Fuel Cells; PEMFC; Cause of Proton Movement

  • #1
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Lately i've started learning about fuel cells, particularly proton exchange membrane fuel cells (PEMFC), and a fairly basic question that has been bugging me is: Since the cathode is positive, it is clear why the electrons flow through the load and to the cathode, but why do the protons/hydrogen ions also move towards the cathode given that their charge ought to repel such movement?

From the very rudimentary knowledge I possess, the only thing I can think of is concentration gradients created by the continuous production of hydrogen on one end and consumption on the other. But I want to be sure - and I ask my question here because the answer has, for whatever reason (my incompetence or something else), been nontrivial to look up.

http://upload.wikimedia.org/wikipedia/en/5/5c/Fc_diagram_pem.gif [Broken]
Thanks
 
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Answers and Replies

  • #2
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I'm not 100% sure, but from what I can remember from my chem classes is that hydrogen loses electrons at the electrode on the left in your diagram and this makes it negative. Consequently, this causes electrons to move to the electrode on the right, which intially makes this one negative and the left one positive. This causes the protons to move to the electrode on the right and accept these electrons. Hydrogen molecules are continuously losing electrons to the left electrode, and therefore this electrode (the source of the electrons) has a more negative electric potential (more electrons) than the right one at any particular instant (which are immediately transported away). Electrons are continuously accepted at the right electrode (electrons move towards it) and hence it has the more positive electric potential (fewer electrons) in the circuit at any instant (which are immediately accepted by the protons).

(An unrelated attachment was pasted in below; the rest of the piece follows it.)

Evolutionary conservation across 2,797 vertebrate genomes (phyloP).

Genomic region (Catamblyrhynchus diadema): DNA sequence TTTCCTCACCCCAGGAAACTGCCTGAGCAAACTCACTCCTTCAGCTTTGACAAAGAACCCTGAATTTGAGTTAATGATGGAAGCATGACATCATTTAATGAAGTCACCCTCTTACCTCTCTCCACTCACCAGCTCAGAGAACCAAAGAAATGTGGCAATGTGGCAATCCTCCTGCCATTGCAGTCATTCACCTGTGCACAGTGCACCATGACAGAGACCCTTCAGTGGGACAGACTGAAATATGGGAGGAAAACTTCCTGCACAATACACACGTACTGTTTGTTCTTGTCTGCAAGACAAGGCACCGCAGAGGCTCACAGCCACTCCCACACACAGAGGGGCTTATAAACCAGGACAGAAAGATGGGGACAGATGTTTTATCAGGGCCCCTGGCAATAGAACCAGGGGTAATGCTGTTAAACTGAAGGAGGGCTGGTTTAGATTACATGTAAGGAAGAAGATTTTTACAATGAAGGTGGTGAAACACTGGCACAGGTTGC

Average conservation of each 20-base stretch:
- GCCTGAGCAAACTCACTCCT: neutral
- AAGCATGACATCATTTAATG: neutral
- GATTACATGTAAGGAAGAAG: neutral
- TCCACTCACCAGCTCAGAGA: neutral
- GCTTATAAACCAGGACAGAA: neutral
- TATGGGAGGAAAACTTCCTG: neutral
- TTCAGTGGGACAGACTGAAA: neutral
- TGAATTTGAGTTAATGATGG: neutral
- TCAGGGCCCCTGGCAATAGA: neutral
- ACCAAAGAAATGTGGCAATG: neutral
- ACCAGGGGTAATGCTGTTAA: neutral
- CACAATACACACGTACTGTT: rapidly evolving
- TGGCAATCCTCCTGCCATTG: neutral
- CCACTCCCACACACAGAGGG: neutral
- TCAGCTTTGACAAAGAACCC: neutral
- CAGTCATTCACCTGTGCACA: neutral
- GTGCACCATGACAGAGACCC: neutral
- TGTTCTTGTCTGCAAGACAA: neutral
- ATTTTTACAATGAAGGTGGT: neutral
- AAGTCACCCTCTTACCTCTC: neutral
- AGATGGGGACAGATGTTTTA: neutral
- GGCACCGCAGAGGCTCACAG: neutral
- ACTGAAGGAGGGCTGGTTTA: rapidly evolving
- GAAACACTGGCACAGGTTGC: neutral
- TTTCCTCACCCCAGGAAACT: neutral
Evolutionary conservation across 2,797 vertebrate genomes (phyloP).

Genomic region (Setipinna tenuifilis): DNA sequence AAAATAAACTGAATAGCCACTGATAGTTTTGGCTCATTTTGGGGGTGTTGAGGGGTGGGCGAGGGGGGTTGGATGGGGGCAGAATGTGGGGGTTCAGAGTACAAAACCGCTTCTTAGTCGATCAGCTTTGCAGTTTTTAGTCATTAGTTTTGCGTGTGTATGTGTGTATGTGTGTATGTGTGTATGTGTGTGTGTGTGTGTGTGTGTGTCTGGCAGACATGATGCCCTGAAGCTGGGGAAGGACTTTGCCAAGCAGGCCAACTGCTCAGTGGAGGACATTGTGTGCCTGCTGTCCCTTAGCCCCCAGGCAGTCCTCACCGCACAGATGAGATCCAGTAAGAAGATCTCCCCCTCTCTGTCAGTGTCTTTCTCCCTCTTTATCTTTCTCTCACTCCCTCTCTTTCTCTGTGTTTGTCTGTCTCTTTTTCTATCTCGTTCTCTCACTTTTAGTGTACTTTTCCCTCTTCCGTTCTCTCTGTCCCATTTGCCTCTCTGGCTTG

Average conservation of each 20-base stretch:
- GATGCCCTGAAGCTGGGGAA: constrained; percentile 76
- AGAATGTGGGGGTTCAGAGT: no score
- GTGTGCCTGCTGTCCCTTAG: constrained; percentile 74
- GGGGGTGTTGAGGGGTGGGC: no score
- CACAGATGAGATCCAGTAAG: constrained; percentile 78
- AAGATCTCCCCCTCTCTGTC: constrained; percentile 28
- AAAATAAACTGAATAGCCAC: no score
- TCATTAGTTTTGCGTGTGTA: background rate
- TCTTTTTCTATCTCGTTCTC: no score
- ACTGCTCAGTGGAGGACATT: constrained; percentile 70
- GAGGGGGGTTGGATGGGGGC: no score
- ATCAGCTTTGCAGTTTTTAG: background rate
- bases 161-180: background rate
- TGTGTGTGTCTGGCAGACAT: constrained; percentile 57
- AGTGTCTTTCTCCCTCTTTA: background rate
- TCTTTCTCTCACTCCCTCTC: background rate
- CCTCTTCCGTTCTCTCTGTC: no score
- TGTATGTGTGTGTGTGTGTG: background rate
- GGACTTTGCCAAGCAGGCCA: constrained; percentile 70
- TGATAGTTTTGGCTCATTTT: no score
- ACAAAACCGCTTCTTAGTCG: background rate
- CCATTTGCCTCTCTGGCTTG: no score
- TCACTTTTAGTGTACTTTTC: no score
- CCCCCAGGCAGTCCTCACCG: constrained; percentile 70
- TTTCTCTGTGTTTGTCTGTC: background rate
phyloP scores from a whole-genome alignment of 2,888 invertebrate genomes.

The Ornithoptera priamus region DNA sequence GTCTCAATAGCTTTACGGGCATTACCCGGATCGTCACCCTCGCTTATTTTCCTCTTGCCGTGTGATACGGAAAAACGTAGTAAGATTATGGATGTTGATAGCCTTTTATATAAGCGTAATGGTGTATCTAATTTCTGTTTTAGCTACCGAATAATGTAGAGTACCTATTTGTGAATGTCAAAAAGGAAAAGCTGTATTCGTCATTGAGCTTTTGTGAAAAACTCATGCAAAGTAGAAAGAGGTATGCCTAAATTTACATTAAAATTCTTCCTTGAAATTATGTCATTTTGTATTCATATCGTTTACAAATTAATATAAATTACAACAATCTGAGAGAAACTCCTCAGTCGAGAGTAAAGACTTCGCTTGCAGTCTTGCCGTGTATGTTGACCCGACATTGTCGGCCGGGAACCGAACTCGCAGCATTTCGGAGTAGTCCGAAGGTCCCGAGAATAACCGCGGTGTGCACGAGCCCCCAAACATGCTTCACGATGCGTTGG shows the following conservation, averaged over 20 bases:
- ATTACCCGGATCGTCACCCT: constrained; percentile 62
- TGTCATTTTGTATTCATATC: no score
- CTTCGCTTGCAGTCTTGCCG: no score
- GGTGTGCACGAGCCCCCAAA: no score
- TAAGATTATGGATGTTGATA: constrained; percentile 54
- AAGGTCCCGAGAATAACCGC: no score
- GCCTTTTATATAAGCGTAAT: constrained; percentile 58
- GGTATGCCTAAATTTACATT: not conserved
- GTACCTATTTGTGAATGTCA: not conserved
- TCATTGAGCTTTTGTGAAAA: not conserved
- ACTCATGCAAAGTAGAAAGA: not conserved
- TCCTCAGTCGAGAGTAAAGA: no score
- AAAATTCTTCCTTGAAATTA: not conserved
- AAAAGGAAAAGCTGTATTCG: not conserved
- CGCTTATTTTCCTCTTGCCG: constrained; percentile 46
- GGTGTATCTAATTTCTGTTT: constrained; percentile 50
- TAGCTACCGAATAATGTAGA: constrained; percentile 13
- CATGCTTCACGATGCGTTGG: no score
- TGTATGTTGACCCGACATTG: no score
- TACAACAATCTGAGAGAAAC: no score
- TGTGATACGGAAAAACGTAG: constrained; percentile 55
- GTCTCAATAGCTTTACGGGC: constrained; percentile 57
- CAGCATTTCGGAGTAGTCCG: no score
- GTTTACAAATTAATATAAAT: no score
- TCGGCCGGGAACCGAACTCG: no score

Remember that a current is being generated in the fuel cell, so the electron producing electrode is always negative and the accepting one positive. The accepting electrode only stays positive because any incoming electrons combine with the H+ ions and this maintains its positive potential (which would otherwise make the electrode become more negative over time till the potential difference reaches 0). I've not used the terms cathode and anode to avoid confusion here because contrary to a battery, current is generated here and the roles are reversed.
 
  • #3
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Yes, thanks.

That is eventually what I found in a paper on another website. The movement is in accordance with an electrochemical gradient. The electric gradient is caused by what you say. The "chemical" gradient refers to the fact that random motion of the atoms tends towards equal concentrations on either side of the membrane - and of course the chemical reactions catalyzed ensure that equal concentrations never actually occur.
 

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